People and organizations involved: Content Analysis Team (CAT), Bush administration, US Forest Service (USFS)
          

(June 3, 2004)      Bush's environmental record

       A budget document from the National Oceanic and Atmospheric Administration (NOAA)'s Office of Oceanic and Atmospheric Research reveals that the Bush administration's proposed budget for fiscal year 2005 would reduce the climate and global change research budget by $9.2 million, eliminating the federal government's $2 million abrupt climate change research program and cutting its paleoclimatology laboratory in half. It would also terminate $1.3 million in funding for postdoctoral programs and end research programs on the health and human aspects of climate change. [Ecological Society of America, 6/14/2004; Natural Resource Defense Council, 6/2004]
People and organizations involved: Bush administration, National Oceanic and Atmospheric Administration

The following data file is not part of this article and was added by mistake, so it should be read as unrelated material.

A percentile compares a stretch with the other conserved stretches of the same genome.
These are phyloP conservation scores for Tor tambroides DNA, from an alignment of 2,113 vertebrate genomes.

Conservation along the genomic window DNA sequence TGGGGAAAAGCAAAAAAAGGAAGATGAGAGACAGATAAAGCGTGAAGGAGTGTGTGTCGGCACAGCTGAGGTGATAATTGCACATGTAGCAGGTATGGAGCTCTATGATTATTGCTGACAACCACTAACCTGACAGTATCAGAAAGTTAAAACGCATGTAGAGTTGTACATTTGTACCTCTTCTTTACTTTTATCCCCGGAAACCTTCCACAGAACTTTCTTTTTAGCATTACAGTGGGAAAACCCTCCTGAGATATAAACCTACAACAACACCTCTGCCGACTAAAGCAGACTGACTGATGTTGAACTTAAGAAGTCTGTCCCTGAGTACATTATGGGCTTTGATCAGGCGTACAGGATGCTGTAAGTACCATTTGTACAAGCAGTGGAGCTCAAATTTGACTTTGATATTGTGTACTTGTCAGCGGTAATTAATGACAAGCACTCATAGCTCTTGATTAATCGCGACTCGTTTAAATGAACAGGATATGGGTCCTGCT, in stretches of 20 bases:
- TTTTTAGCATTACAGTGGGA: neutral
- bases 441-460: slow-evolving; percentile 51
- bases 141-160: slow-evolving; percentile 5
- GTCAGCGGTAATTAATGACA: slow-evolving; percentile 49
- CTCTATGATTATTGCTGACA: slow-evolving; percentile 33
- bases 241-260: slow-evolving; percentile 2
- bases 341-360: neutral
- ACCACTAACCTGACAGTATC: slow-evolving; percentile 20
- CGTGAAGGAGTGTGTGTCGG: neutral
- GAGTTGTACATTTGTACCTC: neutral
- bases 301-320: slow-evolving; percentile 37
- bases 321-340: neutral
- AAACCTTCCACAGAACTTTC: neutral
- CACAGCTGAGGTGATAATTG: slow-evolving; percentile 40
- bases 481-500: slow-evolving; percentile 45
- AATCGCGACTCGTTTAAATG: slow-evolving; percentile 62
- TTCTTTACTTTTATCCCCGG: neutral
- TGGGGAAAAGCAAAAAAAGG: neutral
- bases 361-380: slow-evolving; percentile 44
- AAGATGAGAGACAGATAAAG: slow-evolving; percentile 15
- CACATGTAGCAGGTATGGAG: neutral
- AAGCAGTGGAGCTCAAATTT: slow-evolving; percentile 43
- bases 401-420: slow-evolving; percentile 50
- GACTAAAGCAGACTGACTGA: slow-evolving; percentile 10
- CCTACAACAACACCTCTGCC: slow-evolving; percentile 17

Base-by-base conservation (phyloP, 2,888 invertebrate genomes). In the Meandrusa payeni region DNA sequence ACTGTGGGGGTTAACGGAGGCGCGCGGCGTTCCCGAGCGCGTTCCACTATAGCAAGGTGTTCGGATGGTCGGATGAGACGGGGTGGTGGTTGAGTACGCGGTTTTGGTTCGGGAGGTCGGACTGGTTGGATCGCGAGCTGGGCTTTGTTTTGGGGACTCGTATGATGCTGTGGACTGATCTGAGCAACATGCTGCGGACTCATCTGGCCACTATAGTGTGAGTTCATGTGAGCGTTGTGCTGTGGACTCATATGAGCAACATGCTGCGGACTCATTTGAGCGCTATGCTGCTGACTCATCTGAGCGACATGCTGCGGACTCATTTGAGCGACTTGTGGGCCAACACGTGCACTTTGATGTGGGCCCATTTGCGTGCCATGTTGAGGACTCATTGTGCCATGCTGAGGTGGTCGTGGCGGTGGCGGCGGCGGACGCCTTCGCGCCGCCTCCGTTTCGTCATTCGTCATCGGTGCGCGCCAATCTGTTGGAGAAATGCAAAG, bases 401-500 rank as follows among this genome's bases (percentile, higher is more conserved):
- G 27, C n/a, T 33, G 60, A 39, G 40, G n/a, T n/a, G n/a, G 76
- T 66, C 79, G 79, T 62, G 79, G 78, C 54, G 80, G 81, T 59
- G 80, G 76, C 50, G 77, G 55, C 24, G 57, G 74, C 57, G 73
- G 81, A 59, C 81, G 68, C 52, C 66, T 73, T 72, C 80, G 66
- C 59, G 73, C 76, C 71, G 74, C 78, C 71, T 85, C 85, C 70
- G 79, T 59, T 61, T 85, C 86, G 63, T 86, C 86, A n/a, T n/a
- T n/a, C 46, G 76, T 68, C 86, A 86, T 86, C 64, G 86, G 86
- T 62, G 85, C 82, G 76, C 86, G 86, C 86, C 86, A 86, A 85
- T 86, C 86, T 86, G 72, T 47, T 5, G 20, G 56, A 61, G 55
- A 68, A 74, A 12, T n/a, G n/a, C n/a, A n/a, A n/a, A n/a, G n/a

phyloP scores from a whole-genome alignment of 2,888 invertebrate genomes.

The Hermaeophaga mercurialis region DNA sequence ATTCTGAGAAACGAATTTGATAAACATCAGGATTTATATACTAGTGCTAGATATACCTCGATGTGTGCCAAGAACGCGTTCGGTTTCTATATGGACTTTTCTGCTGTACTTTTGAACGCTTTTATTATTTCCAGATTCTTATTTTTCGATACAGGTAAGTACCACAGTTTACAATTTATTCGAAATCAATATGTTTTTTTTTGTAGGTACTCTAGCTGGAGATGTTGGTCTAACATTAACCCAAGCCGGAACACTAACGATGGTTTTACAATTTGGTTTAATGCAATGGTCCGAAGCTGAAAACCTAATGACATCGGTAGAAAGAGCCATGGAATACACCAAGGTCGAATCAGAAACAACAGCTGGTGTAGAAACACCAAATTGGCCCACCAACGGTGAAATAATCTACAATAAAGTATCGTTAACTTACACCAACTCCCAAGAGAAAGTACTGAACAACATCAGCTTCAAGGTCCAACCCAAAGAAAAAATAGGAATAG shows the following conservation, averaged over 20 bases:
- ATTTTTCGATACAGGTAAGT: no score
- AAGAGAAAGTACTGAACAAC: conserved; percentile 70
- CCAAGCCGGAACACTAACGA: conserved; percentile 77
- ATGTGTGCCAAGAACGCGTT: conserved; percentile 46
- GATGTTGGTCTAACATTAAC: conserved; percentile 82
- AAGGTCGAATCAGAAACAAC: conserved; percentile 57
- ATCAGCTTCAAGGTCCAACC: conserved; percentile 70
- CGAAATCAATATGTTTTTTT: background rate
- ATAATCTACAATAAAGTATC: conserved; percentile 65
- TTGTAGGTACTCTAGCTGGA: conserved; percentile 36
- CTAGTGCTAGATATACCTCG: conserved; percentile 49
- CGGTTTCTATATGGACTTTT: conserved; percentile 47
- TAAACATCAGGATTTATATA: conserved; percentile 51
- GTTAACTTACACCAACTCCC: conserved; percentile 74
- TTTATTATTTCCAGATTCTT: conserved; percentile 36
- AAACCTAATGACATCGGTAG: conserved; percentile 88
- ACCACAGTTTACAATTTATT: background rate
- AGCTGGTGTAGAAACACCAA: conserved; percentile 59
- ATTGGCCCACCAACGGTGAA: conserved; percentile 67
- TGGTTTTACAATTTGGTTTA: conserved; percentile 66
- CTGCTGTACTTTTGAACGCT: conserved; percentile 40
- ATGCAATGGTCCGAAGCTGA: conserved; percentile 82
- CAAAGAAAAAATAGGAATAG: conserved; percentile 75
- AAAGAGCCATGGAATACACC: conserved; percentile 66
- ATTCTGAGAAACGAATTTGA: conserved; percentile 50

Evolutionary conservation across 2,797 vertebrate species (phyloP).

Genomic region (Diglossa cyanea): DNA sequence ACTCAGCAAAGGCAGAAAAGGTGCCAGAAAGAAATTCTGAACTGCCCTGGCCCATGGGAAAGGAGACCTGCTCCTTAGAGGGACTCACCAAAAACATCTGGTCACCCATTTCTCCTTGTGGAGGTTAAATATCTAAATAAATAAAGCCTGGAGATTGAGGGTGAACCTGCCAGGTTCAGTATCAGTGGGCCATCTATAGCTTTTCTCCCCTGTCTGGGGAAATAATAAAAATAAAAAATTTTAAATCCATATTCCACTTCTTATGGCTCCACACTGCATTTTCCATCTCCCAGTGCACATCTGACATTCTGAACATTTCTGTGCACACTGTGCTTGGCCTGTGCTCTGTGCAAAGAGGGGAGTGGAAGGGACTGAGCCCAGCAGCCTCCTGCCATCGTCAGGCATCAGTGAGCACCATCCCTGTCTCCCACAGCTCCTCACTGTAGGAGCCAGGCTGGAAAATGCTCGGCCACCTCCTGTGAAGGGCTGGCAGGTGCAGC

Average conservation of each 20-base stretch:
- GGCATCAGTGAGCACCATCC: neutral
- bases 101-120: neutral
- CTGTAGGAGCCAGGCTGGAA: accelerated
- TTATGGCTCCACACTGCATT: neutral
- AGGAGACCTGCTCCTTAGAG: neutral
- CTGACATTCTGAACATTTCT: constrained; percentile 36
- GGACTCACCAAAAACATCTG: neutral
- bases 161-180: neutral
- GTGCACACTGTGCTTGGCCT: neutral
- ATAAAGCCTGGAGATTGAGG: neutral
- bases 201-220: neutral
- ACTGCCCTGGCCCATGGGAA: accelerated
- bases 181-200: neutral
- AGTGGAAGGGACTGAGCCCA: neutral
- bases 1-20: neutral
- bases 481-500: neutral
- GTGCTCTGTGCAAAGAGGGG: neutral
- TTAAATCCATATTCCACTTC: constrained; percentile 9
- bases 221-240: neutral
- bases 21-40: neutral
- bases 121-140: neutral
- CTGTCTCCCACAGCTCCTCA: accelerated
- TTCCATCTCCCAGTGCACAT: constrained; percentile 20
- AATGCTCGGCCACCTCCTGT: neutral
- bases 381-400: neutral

June 22, 2004      Torture in Iraq, Afghanistan and elsewhere

       To demonstrate that President Bush has never authorized torture against prisoners, the White House declassifies and releases a large number of internal documents, including the February 7, 2002 memo (see February 7, 2002) signed by Bush, and documents, inter alia from Gen. James T. Hill, showing that the US military interrogators were seeking more aggressive interrogation techniques. The disclosures are made, according to Alberto R. Gonzales, because the government “felt that it was harmful to this country, in terms of the notion that perhaps we may be engaging in torture.” [Washington Post, 6/23/2004]
People and organizations involved: Alberto R. Gonzales, James T. Hill, George W. Bush, Bush administration
          

Summer 2004: Bush Administration Outsources Disaster Management Services      Hurricane Katrina

       The Bush administration shifts FEMA funds away from pre-disaster preparation and implements policies to promote outsourcing of relief efforts to private companies. FEMA staff members warn that these policies will slow response times in emergency situations [Independent Weekly, 9/22/2004]